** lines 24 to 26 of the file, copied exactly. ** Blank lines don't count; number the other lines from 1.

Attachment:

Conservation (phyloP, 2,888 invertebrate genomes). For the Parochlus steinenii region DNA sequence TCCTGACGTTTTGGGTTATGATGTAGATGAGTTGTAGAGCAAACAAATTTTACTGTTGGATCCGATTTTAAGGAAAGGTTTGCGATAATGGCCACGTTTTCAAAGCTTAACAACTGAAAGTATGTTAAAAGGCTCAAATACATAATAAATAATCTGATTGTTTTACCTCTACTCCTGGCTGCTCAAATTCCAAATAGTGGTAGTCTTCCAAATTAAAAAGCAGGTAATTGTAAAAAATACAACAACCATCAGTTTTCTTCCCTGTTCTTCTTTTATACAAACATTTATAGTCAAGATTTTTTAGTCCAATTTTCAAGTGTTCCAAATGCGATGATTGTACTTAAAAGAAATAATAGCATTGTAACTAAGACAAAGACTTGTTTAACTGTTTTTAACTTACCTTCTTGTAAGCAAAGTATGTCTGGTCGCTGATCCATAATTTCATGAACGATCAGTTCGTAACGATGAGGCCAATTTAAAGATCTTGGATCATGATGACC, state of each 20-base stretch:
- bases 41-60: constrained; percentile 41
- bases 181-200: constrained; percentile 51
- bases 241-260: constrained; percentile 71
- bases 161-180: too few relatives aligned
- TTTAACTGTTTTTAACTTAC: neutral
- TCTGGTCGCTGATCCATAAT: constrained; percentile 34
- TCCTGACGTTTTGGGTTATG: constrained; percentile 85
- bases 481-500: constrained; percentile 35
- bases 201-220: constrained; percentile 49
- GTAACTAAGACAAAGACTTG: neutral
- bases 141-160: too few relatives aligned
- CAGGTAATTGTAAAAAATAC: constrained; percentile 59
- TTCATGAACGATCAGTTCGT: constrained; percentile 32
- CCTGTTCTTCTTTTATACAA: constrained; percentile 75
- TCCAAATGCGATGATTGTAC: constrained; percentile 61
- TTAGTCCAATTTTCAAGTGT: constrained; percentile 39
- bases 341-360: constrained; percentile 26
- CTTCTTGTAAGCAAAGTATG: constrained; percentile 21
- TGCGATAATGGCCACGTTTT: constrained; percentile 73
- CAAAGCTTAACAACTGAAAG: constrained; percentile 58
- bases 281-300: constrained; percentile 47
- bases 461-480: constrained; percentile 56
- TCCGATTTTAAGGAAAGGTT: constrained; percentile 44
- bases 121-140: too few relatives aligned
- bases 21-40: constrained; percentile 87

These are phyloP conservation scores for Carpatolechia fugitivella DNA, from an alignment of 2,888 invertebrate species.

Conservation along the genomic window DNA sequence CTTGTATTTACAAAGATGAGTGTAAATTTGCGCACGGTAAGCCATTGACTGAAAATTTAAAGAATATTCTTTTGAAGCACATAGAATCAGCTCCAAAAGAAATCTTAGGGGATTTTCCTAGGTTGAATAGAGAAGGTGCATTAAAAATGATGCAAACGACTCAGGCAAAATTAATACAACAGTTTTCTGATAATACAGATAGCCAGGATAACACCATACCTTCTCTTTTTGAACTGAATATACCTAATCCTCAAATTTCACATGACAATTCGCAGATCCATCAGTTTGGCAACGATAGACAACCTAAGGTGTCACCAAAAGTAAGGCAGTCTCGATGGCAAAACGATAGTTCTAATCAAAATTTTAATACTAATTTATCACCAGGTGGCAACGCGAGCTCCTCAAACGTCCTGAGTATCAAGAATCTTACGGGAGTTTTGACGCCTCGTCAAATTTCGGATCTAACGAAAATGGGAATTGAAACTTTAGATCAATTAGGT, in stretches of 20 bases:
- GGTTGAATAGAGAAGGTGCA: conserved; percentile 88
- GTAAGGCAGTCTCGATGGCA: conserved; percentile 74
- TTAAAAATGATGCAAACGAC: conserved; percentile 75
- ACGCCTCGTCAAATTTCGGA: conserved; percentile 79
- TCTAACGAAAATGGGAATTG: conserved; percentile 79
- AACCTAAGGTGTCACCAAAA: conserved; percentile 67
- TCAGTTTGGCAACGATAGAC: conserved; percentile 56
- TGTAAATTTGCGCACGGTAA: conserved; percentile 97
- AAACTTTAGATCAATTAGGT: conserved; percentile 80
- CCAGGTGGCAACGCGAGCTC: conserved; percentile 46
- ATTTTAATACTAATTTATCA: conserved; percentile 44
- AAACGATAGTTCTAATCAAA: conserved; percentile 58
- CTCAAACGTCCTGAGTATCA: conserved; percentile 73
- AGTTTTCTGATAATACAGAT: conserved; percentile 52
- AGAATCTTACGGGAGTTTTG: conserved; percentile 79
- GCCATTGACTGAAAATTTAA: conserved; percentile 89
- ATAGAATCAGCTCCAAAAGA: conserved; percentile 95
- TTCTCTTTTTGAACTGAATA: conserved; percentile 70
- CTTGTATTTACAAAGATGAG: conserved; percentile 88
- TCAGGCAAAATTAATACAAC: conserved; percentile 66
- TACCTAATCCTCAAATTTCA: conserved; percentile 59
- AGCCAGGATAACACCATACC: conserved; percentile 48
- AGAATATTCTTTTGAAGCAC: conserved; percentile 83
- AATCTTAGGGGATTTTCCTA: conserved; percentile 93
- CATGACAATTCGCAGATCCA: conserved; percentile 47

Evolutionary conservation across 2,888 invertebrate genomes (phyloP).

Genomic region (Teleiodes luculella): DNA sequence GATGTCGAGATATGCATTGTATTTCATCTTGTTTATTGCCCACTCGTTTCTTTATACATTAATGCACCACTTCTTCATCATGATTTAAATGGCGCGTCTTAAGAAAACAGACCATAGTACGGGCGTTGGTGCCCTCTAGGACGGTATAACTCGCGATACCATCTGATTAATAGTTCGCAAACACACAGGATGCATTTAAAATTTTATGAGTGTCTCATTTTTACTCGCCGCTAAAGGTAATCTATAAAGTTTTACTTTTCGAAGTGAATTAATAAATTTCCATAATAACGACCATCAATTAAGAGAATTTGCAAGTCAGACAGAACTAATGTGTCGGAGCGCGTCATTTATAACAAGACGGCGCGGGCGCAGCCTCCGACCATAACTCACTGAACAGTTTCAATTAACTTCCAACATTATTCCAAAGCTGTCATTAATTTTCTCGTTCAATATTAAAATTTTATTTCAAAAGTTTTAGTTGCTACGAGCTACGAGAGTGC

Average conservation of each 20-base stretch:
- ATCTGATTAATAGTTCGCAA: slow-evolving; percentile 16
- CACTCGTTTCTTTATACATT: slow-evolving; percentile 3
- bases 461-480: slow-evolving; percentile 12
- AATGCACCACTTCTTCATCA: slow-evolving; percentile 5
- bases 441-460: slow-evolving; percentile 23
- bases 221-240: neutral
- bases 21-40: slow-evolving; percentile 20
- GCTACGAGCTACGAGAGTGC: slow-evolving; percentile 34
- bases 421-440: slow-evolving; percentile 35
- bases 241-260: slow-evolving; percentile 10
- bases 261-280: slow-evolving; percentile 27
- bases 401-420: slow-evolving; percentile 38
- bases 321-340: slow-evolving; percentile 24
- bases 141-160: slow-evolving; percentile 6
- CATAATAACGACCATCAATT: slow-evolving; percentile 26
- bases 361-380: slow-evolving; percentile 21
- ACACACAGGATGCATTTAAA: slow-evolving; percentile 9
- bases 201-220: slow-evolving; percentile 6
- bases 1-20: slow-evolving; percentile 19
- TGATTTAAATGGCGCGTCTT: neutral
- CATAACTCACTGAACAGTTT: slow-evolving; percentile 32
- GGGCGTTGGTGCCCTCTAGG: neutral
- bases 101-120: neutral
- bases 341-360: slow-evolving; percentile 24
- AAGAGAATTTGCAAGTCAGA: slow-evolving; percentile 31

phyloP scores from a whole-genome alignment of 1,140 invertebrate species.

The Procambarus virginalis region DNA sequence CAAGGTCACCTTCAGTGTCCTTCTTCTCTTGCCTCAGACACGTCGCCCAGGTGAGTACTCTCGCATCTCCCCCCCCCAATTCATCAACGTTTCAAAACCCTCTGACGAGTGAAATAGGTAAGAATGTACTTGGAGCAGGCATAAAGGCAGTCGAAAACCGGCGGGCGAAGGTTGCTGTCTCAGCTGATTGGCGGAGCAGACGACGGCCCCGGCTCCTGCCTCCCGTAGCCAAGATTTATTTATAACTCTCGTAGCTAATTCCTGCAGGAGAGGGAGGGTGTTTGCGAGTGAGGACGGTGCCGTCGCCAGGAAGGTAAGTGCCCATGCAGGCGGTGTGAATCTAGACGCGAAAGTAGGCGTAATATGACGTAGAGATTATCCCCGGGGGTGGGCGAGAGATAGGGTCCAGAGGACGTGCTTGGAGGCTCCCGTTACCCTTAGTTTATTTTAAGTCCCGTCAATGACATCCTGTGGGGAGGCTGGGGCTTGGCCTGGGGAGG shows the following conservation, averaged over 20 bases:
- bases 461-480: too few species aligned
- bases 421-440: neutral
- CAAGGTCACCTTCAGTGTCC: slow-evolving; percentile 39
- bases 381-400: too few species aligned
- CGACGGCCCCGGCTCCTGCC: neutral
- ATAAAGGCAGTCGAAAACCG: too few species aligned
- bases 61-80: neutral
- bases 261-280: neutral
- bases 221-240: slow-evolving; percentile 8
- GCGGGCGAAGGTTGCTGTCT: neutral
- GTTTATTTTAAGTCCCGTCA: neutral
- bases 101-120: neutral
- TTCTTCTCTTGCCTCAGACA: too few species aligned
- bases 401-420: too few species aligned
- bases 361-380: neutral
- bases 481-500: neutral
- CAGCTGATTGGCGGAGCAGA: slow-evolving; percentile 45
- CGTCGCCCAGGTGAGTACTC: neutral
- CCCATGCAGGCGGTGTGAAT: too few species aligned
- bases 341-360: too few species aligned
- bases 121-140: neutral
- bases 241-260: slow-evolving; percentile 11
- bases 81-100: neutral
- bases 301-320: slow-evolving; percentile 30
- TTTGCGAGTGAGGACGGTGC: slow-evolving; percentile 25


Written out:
- TCCGATTTTAAGGAAAGGTT: constrained; percentile 44
- bases 121-140: too few relatives aligned
- bases 21-40: constrained; percentile 87